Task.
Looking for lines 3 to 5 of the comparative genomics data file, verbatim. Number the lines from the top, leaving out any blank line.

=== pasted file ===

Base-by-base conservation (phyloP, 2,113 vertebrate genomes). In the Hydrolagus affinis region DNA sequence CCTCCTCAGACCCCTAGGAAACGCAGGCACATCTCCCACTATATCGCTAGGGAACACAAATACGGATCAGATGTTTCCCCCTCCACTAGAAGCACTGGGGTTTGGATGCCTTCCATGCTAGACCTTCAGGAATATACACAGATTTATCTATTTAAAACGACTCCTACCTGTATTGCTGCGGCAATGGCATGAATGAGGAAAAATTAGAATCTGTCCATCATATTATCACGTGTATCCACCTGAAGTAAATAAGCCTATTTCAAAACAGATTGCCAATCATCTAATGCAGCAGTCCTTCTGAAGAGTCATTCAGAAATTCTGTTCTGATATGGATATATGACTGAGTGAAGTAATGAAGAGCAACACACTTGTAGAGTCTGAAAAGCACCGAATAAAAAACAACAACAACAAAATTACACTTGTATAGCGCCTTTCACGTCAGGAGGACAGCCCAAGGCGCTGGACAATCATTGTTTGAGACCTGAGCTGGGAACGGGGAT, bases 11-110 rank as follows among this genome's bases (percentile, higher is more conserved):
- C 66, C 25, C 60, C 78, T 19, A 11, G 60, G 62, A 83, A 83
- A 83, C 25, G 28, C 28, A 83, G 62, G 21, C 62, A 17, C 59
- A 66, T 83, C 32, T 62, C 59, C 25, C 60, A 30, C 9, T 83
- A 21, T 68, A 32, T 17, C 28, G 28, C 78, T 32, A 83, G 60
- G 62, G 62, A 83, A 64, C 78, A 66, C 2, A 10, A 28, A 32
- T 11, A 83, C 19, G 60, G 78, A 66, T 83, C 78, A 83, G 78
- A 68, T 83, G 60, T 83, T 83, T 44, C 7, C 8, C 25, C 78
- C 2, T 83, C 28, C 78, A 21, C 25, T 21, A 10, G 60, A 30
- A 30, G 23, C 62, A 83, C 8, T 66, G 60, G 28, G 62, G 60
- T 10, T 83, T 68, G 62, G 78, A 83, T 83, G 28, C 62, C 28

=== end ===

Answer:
- A 83, C 25, G 28, C 28, A 83, G 62, G 21, C 62, A 17, C 59
- A 66, T 83, C 32, T 62, C 59, C 25, C 60, A 30, C 9, T 83
- A 21, T 68, A 32, T 17, C 28, G 28, C 78, T 32, A 83, G 60